How toUse Remix with

If you want to add real-time capabilities to your Remix app without using an external service, the easiest way is probably with Let's see how to do a quick setup.

tl;dr: See the code in

First we need to create the Remix app, in the install options choose Express

> npx create-remix@latest


💿 Welcome to Remix! Let's get you set up with a new project.

? Where would you like to create your app?
? Where do you want to deploy? Choose Remix if you're unsure, it's easy to chang
e deployment targets. Express Server
? TypeScript or JavaScript? TypeScript
? Do you want me to run `npm install`? Yes

Now, install and

> npm install

Let's go to the server/index.js file created by Remix and add put this:

const path = require("path"); const express = require("express"); const { createServer } = require("http"); // add this require const { Server } = require(""); // and also require the module const compression = require("compression"); const morgan = require("morgan"); const { createRequestHandler } = require("@remix-run/express"); const MODE = process.env.NODE_ENV; const BUILD_DIR = path.join(process.cwd(), "server/build"); const app = express(); // create an httpServer from the Express app const httpServer = createServer(app); // and create the server from the httpServer const io = new Server(httpServer); // then list to the connection event and get a socket object io.on("connection", (socket) => { // here you can do whatever you want with the socket of the client, in this // example I'm logging the of the client console.log(, "connected"); // and I emit an event to the client called `event` with a simple message socket.emit("event", "connected!"); // and I start listening for the event `something` socket.on("something", (data) => { // log the data together with the who send it console.log(, data); // and emeit the event again with the message pong socket.emit("event", "pong"); }); }); app.use(compression()); app.use(express.static("public", { maxAge: "1h" })); app.use(express.static("public/build", { immutable: true, maxAge: "1y" })); app.use(morgan("tiny")); app.all( "*", MODE === "production" ? createRequestHandler({ build: require("./build") }) : (req, res, next) => { purgeRequireCache(); const build = require("./build"); return createRequestHandler({ build, mode: MODE })(req, res, next); } ); const port = process.env.PORT || 3000; // instead of using `app.listen` we use `httpServer.listen` httpServer.listen(port, () => { console.log(`Express server listening on port ${port}`); }); //////////////////////////////////////////////////////////////////////////////// function purgeRequireCache() { // purge require cache on requests for "server side HMR" this won't let // you have in-memory objects between requests in development, // alternatively you can set up nodemon/pm2-dev to restart the server on // file changes, we prefer the DX of this though, so we've included it // for you by default for (const key in require.cache) { if (key.startsWith(BUILD_DIR)) { delete require.cache[key]; } } }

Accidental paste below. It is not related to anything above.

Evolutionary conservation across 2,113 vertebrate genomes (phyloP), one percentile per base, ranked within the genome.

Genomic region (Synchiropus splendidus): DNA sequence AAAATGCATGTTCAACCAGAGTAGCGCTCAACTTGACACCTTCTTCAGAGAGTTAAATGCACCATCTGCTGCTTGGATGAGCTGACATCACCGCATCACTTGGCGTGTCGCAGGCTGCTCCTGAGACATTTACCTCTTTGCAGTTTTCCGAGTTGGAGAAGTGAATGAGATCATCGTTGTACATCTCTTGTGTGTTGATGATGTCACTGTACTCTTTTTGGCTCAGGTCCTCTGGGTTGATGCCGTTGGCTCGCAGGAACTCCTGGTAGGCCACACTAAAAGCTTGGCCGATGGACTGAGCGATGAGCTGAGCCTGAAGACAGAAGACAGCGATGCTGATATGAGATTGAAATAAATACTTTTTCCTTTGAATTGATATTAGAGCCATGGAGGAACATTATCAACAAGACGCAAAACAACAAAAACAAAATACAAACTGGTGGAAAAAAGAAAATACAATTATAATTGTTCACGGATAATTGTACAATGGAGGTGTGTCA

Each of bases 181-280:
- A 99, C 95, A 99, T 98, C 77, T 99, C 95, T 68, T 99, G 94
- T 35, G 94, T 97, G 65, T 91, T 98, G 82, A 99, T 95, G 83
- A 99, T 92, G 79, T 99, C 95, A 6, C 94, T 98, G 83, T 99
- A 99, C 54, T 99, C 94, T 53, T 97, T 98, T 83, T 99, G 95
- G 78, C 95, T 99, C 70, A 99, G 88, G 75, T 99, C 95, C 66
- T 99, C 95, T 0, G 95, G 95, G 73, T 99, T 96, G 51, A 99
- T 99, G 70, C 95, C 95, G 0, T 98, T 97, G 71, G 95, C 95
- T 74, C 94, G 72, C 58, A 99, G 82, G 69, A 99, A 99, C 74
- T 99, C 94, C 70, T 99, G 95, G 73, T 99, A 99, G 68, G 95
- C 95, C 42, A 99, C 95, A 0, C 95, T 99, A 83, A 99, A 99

That will be all for the WebSocket server, you can now emit or listen for more events as your app needs them.

Let's go to the app code, create a ws.client.ts file somewhere outside routes, and add this:

import io from ""; export function connect() { return io("http://localhost:3000"); }

This function will returnn a new connection to our WebSocket server.

Then, create some context in another file:

import { createContext } from "react"; import { Socket } from ""; import { DefaultEventsMap } from ""; export let wsContext = createContext< Socket<DefaultEventsMap, DefaultEventsMap> | undefined >(undefined);

You can also create a custom provider or hook to read it, for this example we will just export it.

Finally, in the root.tsx file add a state and effect to connect to the WebSocket server.

let [socket, setSocket] = useState<Socket<DefaultEventsMap, DefaultEventsMap>>(); useEffect(() => { let connection = connect(); setSocket(connection); return () => { connection.close(); }; }, []); useEffect(() => { if (!socket) return; socket.on("event", (data) => { console.log(data); }); }, [socket]);

And render the context provider wrapping the Outlet.

<wsContext.Provider value={socket}> <Outlet /> </wsContext.Provider>

Now, inside any route you can access this context, get the socket connection object and start emitting or listening to events. For example we could go to routes/index.tsx and add this effect:

let socket = useContext(wsContext); useEffect(() => { if (!socket) return; socket.on("event", (data) => { console.log(data); }); socket.emit("something", "ping"); }, [socket]);

You could also emit events inside an event handler, like this:

let socket = useContext(wsContext); return ( <div> <button onClick={() => socket.emit("something", "ping")}>Send ping</button> </div> );

And that's it!